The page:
Genetics

16 August 2010

Genetically modified beets banned

A US judge has ordered a ban on growing genetically modified beets in the United States until the Department of Agriculture fully investigates their environmental impact.

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A US judge has ordered a ban on growing genetically modified beets in the United States until the Department of Agriculture fully investigates their environmental impact.

Judge Jeffrey White of the federal court in San Francisco, California, made the ruling on Friday. It bars new cultivation of the genetically modified beets, which represent 90 percent of the US crop.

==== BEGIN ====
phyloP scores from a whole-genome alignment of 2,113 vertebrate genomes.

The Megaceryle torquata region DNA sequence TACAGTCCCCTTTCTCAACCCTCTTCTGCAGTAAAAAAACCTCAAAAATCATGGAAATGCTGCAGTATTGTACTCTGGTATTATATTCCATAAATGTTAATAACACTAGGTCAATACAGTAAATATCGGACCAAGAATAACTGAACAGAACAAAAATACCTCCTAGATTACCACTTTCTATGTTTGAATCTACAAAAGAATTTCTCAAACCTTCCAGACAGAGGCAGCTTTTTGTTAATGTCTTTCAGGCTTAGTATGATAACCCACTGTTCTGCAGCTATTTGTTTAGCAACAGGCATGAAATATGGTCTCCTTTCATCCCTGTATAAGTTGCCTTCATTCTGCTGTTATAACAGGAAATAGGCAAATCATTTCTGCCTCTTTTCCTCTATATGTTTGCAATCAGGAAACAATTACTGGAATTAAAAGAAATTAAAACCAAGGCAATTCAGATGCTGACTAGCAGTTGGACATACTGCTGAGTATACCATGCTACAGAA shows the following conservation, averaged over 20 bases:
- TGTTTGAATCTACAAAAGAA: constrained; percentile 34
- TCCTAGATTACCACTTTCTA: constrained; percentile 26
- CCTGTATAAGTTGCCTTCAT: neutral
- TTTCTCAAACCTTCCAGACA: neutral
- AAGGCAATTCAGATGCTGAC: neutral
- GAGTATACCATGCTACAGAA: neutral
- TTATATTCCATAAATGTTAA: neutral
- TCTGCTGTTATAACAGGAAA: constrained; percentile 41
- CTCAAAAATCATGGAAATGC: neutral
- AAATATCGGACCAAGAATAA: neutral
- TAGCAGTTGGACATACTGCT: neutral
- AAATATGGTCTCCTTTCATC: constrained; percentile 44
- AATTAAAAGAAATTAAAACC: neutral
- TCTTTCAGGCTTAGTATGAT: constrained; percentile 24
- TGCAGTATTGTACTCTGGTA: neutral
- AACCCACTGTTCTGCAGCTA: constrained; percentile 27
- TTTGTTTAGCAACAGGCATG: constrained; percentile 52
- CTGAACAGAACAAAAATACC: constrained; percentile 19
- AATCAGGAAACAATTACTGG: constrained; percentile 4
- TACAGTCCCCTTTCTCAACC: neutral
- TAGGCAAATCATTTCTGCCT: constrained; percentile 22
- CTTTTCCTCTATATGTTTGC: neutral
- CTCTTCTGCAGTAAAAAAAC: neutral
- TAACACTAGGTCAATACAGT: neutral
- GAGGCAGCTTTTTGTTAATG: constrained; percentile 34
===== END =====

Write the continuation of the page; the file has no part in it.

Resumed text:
Beets are the source of half of US sugar production; the rest is from sugar cane.

Experts think the evaluation that was requested will take more than two years. Some fear that could lead to shortages and growers warn there may not be enough of the traditional unmodified seed.

The judge ruled at the request of activists, including the Center for Food Safety, and the Sierra Club, which oppose genetically modified crops.

The US sugar beet crop was worth 1.33 billion dollars in 2007-2008. (Sapa, August 2010)

Read more:

Evidence of genetically modified plants in the wild

The lowdown on GM foods

 

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